Having had my mother diagnosed with dementia – you wonder what comes next…..she seems almost fine and as I’ve said before sounds almost the same and dresses almost the same – but clearly the key is in the word ‘almost’. I found that it was probably me that was in more denial that she might have been. I expected her I think to carry on in the same way and just made excuses for her if something wasn’t quite normal. However it was only when I got a call from our local hospital that I realised that things would never be the same.
My mother had fallen down in the high street and an ambulance had been called and she had been taken into hospital. She had hurt her collar bone and broken her wrist. The first time I think she has ever broken anything – not bad for an 89 year old at that point. Every day my mother went down to the high street for a small shop and a cup of coffee, the only difference I had really noticed was that she used to struggle with the quarter of a mile walk back to her small home she had moved into – which was up a short incline. From being amazingly fit – it was noticeable that she mentioned the walk. My mother couldn’t remember what had happened and was sure she had tripped – I now believe it was perhaps another of her small ‘fits’ which was the vascular dementia giving her a short black out. To start with in the hospital she was fine, but become rapidly disorientated and was particularly rude to a chap being loudly & violently ill next to her in the emergency room. I managed to persuade the nurses to keep her in for 24 hours to just check she was okay and then she was discharged the next day. She was sent home with express instructions to do nothing for the next few days by both the hospital and myself. Within 5 hours I had received a call from the hospital again to say she had just been omitted in again as she had fallen down whilst trying to help her neighbour with some daily chores. When visiting her – she had completely forgotten that she had only been discharged a few hours earlier and that was when I realised that we would really need to seriously think about her long term care moving forward and it wasn’t a decision necessary for her to have the final say….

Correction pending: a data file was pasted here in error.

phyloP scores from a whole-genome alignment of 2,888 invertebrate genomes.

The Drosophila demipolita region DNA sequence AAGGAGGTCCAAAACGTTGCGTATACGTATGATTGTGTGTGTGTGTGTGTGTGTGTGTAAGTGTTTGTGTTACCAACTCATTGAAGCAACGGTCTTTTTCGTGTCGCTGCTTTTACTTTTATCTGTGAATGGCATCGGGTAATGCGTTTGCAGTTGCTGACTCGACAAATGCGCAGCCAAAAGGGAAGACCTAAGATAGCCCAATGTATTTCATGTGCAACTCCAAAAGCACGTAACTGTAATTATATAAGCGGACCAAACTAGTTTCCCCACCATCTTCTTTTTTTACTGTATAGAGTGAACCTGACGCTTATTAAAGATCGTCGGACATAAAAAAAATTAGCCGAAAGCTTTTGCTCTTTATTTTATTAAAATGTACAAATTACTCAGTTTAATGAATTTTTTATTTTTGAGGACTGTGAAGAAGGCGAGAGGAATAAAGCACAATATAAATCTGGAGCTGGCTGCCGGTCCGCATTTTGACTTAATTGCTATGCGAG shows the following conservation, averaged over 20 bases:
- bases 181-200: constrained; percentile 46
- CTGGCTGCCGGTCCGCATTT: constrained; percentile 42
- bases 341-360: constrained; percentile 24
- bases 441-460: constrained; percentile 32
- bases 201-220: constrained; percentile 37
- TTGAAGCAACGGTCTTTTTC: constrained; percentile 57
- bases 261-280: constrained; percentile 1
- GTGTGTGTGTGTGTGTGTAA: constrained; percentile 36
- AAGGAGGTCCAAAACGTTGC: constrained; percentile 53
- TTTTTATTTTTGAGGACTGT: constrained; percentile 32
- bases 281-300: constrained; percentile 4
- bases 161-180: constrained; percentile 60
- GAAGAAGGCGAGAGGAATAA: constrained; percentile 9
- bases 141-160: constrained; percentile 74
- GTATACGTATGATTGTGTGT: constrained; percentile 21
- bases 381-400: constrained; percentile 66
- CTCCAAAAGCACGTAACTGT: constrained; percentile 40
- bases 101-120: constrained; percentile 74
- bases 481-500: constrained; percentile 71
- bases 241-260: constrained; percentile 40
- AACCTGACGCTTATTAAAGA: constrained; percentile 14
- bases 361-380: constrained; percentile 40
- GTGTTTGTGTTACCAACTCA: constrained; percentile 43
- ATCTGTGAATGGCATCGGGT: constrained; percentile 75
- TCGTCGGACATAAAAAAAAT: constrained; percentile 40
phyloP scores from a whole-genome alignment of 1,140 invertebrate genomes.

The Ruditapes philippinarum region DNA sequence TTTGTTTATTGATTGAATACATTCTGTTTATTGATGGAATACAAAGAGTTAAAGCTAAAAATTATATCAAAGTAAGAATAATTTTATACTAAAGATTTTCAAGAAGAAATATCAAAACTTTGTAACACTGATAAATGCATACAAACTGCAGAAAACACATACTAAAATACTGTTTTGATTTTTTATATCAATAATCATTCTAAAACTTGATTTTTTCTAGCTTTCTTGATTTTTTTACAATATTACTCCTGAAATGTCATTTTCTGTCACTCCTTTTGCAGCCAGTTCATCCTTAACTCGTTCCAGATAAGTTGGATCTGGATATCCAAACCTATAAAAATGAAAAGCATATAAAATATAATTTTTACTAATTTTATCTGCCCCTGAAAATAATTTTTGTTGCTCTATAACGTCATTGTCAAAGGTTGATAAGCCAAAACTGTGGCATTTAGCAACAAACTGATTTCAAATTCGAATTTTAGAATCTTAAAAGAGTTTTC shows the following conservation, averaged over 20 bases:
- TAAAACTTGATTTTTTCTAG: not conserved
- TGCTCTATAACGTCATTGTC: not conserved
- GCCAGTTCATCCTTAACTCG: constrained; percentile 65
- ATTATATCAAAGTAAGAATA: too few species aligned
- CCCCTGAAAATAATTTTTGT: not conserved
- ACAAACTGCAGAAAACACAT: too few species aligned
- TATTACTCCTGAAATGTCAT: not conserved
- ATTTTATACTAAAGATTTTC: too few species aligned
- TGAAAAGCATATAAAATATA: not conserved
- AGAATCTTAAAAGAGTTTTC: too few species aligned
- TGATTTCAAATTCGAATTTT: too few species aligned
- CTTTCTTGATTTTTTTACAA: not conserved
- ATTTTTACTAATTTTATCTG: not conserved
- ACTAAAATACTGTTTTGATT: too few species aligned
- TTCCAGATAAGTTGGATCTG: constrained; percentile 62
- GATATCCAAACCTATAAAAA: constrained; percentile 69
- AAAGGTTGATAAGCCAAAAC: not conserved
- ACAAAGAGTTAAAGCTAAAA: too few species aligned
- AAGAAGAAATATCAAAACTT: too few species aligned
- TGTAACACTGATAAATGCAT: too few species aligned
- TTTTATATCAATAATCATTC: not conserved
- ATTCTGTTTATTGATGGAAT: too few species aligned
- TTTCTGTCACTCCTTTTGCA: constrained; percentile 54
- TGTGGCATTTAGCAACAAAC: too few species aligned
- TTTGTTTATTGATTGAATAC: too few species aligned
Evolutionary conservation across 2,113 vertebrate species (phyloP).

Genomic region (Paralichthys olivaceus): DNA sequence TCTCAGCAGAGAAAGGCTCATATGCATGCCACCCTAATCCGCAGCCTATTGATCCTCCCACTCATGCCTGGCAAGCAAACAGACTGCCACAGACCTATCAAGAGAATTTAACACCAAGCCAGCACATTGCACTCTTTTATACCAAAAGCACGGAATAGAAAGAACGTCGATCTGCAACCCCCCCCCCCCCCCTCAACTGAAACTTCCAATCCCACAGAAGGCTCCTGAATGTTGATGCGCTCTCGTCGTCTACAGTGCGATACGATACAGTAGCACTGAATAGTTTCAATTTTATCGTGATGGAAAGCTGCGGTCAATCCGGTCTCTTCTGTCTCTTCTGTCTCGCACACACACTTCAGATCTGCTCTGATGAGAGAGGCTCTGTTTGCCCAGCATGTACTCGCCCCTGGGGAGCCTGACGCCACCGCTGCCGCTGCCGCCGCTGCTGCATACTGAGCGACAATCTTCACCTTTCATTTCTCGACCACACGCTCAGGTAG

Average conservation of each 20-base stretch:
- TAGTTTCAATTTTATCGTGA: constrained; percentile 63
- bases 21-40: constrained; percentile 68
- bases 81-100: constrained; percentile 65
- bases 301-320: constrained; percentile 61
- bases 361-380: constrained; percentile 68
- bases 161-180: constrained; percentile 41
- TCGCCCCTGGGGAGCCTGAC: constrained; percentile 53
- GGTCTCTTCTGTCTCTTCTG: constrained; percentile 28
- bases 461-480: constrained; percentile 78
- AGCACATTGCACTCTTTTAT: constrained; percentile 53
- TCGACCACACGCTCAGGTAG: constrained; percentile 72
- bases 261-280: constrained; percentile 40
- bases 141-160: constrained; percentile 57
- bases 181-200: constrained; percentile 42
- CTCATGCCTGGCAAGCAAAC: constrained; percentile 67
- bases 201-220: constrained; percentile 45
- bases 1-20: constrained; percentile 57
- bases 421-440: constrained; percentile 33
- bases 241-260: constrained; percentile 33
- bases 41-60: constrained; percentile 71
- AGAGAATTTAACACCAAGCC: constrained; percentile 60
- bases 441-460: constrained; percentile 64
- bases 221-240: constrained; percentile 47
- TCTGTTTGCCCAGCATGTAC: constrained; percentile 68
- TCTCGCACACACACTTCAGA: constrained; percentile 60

To read more of Catriona’s dementia blogs www.talkhealthpartnership.com/blog/category/inhouse-blog/catrionas-blog/